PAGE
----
Fewer than one-fifth (17%) of patients with constipation surveyed understand the longer-term health risks of constipation such as hemorrhoids and bowel incontinence. Many are trying to manage their condition with over-the-counter medicines, but often for much longer than recommended. An equal 68% say they use home remedies or OTC meds to manage constipation. But while 90% understand that OTCs are not intended for long-term use, 50% have used an OTC constipation medicine for more than a year.

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Cell and gene ther­a­pies from acad­e­mia: EMA to help 5 projects go­ing af­ter un­met clin­i­cal needs

The European Medicines Agency said Thursday that it’s launching a new pilot program to help academic and other nonprofit researchers developing advanced therapy medicinal products, which includes cell and gene therapies.

Academics have proven to be enormously useful in feeding new products, like chimeric antigen receptor (CAR)-T cell therapies first developed by Memorial Sloan Kettering, and ushered to the market by biopharma companies. Jean Bennett, formerly with the University of Pennsylvania, also saw her research lead to the approval of gene therapy Luxturna, which Roche now owns.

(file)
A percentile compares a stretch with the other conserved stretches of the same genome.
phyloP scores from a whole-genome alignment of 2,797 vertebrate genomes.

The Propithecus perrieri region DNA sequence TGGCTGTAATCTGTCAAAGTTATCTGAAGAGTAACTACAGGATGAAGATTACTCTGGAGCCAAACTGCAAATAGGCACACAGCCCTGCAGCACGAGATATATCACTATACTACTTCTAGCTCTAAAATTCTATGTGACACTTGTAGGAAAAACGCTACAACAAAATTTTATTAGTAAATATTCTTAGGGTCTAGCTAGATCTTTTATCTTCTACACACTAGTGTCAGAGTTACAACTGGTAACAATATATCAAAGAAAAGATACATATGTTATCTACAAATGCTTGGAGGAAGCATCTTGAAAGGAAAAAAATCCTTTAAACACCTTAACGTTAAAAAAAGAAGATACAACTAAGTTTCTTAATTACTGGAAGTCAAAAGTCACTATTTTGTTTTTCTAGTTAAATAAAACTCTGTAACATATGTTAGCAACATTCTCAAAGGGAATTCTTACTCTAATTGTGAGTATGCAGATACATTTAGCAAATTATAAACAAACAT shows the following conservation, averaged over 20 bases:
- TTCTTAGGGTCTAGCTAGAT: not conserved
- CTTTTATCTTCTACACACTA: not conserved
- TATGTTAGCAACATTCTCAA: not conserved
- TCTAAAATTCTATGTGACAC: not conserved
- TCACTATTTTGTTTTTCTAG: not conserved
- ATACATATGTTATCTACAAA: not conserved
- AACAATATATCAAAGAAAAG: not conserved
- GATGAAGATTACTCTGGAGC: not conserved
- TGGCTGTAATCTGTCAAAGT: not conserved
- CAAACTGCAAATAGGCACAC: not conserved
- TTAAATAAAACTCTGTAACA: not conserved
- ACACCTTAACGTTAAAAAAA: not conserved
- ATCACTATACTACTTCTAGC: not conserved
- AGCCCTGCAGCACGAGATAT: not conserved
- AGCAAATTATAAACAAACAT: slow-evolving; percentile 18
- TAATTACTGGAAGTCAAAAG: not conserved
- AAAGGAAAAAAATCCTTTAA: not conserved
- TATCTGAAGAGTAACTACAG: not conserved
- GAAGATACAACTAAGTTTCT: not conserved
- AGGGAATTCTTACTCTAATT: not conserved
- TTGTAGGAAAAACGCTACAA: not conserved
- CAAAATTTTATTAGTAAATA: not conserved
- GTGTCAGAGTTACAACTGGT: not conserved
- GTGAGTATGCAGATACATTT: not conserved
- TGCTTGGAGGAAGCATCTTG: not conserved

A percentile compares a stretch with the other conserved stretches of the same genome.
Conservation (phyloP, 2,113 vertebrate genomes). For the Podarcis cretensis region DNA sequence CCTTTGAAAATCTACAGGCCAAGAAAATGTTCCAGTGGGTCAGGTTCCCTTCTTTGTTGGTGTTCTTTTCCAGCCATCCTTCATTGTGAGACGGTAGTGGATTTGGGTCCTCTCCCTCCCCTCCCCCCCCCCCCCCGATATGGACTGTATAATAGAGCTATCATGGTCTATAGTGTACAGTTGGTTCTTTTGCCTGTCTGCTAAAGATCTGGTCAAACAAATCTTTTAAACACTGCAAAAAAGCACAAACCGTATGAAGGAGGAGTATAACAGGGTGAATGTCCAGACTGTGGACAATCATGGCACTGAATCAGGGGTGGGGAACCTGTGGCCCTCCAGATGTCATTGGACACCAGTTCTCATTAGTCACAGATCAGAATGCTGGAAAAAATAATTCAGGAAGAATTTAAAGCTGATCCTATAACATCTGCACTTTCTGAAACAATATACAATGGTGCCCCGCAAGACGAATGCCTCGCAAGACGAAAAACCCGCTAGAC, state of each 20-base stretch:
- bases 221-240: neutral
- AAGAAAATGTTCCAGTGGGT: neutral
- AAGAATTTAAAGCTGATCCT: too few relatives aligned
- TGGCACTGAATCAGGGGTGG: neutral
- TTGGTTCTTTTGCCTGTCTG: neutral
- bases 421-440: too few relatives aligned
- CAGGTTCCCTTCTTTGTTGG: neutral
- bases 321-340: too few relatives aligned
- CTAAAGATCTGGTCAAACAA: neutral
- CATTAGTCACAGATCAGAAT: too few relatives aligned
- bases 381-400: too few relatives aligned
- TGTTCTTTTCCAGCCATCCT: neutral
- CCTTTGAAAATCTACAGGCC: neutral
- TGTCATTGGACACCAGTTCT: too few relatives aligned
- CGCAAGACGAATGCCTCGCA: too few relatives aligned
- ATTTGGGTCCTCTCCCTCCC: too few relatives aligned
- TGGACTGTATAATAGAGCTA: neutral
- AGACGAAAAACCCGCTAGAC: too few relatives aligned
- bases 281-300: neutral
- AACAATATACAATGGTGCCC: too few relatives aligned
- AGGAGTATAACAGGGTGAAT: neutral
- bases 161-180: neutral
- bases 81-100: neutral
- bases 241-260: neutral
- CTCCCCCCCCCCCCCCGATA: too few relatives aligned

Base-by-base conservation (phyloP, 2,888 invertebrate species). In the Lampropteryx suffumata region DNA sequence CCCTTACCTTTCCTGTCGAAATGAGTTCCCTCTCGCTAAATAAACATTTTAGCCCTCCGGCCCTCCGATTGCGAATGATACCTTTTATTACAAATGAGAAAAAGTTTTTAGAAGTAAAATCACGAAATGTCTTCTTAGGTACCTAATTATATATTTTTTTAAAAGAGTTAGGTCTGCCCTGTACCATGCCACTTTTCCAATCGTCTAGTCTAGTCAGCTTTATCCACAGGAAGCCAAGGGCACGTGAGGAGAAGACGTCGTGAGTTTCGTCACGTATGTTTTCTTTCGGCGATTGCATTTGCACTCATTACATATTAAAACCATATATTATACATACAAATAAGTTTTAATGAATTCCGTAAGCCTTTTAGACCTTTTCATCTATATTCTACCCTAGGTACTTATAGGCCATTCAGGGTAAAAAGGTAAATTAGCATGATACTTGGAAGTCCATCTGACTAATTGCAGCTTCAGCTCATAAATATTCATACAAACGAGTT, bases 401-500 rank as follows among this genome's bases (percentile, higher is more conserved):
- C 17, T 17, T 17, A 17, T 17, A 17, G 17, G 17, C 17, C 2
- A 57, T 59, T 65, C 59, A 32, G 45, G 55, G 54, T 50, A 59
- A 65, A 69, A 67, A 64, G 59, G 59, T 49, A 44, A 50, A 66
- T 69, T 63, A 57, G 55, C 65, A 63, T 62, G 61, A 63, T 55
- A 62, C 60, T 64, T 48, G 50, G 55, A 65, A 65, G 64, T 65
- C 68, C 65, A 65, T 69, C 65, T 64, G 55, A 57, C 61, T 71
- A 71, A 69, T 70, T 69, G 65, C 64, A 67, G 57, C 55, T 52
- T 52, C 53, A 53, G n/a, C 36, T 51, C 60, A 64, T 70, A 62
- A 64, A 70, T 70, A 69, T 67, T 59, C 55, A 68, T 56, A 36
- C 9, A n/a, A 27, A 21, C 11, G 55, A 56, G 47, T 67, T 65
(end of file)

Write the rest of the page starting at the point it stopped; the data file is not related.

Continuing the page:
Vlad Coric, Biohaven CEO (Photo Credit: Andrew Venditti)

As Amy­lyx de­ci­sion waits in the wings, Bio­haven’s ALS drug sinks (again) in plat­form tri­al

The FDA’s decision on Amylyx’s ALS drug is set to come out sometime Thursday. In a space with few drugs, any approval would be a major landmark.

But elsewhere in the ALS field, things are a bit more tepid.

Thursday morning, Biohaven announced that its drug verdiperstat failed its arm of an ALS platform trial led by Massachusetts General Hospital. According to a press release, the drug did not meet its primary endpoint — improvement on an ALS functional status test — or any key secondary endpoints at 24 weeks. The trial had enrolled 167 patients, giving them either verdiperstat or placebo twice a day.

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Tar­sus looks to raise aware­ness of eye­lid mite dis­ease in cam­paign aimed at eye­care spe­cial­ists

Eyelid mite disease may be “gross” but it’s also fairly common, affecting about 25 million people in the US.

Called demodex blepharitis, it’s a well-known condition among eyecare professionals, but they often don’t always realize how common it is. Tarsus Pharmaceuticals wants to change that with a new awareness campaign called “Look at the Lids.”

The campaign and website debut Thursday — just three weeks after Tarsus filed for FDA approval for a drug that treats the disease.